In need of a fast and efficient way of calculating the convex hull of a point set, I stumbled across the QuickHull algorithm, after doing some research. This algorithm is a divide and conquer approach to solve the given problem, which is quite efficient in the average case. The following article gives an introduction into convex hulls and the QuickHull algorithm itself. Furthermore a implementation of it in PHP is presented for download.
The Wikipedia article about the convex hull draws a quite intuitive picture of this rather mathematical construct:
For planar objects, i.e., lying in the plane, the convex hull may be easily visualized by imagining an elastic band stretched open to encompass the given object; when released, it will assume the shape of the required convex hull.
As always a picture says more than thousand words. Therefore the following picture should make the intuition a lot clearer.
As you can see the convex hull in two dimensional space is the minimal polygon, which encloses all of the given points.
Instead of choosing the naive solution to do a simple linear comparison of all points to find the ones which are lying at the outer most edge, QuickHull uses a divide and conquer approach similar to the QuickSort algorithm. Hence its name.
There are quite a few other efficient algorithms to calculate a complex hull, like Graham-Scan or Jarvis-March. I decided to use QuickHull because benchmarks showed it is quite fast in most average cases, as well as its recursive nature allows a fast and yet clean implementation.
QuickHull performs its calculations in a recursive manner on intelligently chosen subsets of the initial set of points.
The initial input to the algorithm is an arbitrary set of points. Under average circumstances the algorithm is quite fast. There are however cases, like highly symmetric point sets (points lying on a circumference for example), which make processing a lot slower.
First two points on the convex hull
Starting with the given set of points the first operation done is the calculation of the two maximal points on the horizontal axis. These two points are guaranteed to be part of the convex hull polygon.
Next the line formed by these two points is used to divide the set into two different parts. Everything left from this line is considered one part, everything right of it is considered another one. Both of these parts are processed recursively.
To show the further steps of the algorithm only the left point set is used as an example. The right point set is handled exactly the same way.
Max distance search
To determine the next point on the convex hull a search for the point with the greatest distance from the dividing line is done. This point, together with the line start and end point forms a triangle.
All points inside this triangle can not be part of the convex hull polygon, as they are obviously lying in the convex hull of the three selected points. Therefore these points can be ignored for every further processing step.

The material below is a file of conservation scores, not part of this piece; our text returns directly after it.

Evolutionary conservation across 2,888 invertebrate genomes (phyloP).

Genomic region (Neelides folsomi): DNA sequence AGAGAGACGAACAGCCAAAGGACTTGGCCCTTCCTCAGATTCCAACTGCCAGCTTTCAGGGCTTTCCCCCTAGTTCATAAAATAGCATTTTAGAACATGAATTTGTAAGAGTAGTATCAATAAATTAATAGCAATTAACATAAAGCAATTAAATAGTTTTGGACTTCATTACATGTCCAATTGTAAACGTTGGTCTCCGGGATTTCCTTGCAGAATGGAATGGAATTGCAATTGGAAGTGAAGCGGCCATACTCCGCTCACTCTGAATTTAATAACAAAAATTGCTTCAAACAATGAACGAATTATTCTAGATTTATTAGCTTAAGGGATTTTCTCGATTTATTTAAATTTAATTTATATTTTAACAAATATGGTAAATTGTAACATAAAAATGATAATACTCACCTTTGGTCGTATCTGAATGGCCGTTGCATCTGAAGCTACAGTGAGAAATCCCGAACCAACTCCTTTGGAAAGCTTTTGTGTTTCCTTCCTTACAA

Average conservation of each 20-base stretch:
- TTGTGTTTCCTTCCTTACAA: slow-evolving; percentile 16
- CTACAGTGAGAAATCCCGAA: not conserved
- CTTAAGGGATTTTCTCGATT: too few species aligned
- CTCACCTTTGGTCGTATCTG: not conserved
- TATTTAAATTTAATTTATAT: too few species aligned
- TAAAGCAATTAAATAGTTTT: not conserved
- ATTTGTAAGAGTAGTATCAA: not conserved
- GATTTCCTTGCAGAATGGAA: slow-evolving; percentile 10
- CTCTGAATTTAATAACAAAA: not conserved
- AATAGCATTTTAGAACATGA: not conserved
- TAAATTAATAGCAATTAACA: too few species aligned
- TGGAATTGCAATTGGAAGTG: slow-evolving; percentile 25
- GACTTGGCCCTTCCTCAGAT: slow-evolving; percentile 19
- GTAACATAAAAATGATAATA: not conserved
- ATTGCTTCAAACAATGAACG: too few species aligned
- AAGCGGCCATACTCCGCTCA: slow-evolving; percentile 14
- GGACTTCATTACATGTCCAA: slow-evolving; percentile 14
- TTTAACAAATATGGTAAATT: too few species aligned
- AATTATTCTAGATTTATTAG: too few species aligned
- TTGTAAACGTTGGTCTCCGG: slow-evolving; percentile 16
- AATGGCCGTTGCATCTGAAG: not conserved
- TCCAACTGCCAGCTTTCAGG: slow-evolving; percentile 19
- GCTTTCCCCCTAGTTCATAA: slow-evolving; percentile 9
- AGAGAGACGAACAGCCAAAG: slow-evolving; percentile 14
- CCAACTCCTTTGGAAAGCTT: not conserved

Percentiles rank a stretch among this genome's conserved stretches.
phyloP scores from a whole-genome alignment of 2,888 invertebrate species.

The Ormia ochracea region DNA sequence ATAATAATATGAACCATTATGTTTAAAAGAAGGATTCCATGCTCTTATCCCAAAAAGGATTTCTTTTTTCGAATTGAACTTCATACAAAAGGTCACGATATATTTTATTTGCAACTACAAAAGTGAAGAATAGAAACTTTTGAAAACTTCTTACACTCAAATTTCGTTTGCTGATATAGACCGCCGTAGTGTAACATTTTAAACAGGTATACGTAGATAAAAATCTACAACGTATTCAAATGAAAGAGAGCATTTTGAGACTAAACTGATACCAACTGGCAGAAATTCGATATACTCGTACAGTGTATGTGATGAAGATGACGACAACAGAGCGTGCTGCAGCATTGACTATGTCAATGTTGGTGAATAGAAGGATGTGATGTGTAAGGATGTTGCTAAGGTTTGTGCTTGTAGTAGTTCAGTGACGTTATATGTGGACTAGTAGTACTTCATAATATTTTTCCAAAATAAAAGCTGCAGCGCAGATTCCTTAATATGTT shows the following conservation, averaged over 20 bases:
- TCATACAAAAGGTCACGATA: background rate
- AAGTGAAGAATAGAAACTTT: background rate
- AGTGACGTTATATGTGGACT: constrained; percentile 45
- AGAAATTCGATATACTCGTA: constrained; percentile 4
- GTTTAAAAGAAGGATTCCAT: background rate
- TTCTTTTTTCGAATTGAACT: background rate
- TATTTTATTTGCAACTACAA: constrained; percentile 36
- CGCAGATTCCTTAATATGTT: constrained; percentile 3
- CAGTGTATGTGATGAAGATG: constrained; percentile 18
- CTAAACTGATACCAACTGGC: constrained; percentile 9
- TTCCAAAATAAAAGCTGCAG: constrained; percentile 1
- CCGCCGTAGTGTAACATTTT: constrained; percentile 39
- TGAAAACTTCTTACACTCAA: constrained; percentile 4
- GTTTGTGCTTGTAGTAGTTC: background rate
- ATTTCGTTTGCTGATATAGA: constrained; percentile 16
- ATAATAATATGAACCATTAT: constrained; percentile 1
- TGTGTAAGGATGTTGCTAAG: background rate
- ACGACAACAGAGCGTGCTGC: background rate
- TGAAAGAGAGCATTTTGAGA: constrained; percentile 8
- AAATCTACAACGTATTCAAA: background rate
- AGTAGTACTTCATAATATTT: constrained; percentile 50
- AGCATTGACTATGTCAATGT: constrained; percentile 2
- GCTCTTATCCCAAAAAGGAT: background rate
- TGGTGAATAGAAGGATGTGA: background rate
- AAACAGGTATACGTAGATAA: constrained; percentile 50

Having this in mind the recursive processing can take place again. Everything right of the triangle is used as one subset, everything left of it as another one.
At some point the recursively processed point subset does only contain the start and end point of the dividing line. If this is case this line has to be a segment of the searched hull polygon and the recursion can come to an end.
Everything seen so far is quite theoretical. You might ask which real world application does need something like QuickHull. I want to demonstrate the practical use of convex hulls using an example quite similar the what I am currently doing with them.
The example will cover Bézier curves. Bézier curves are used in computer graphics to mathematically define and draw curve segments. It is not that important to understand a Bézier curve in detail. What is however relevant is the fact that such a curve is defined using an arbitrary amount of control points. These control points affect the way the curve is shaped. You can imagine these points to be small centers of gravity which pull the curve into their direction.
A simple example of such a curve is illustrated in the picture to the left. It consists of 4 control points. The first and last control point are always the start and end points of the curve. Every control point in between does not need to be on the resulting curve. They only affect the curve in some way.
The application I wrote the QuickHull implementation for needed to do some sort of visibility checking for these curves. I needed to know which curves weren't visible and therefore would not need to be drawn.
At this point convex hulls come into account. Bézier curves have a nice feature. They are mathematically proven always surrounded by the convex hull of their control points. Therefore, the fact that the convex hull is not visible implies the curve is not visible. This check can be done a lot faster than calculating intersections with the real curve.
There are other real world applications of convex hulls like for example linear programming, as well.
Implementation in PHP
As I mentioned before, I implemented this algorithm in PHP. Apart from some vector math, the implementation is quite straight forward. It is a single PHP file containing a well documented class, encapsulating all the needed functionality. An array of points needs to be provided as input and the convex hull polygon points, in clockwise order, are outputted after the calculation has been done.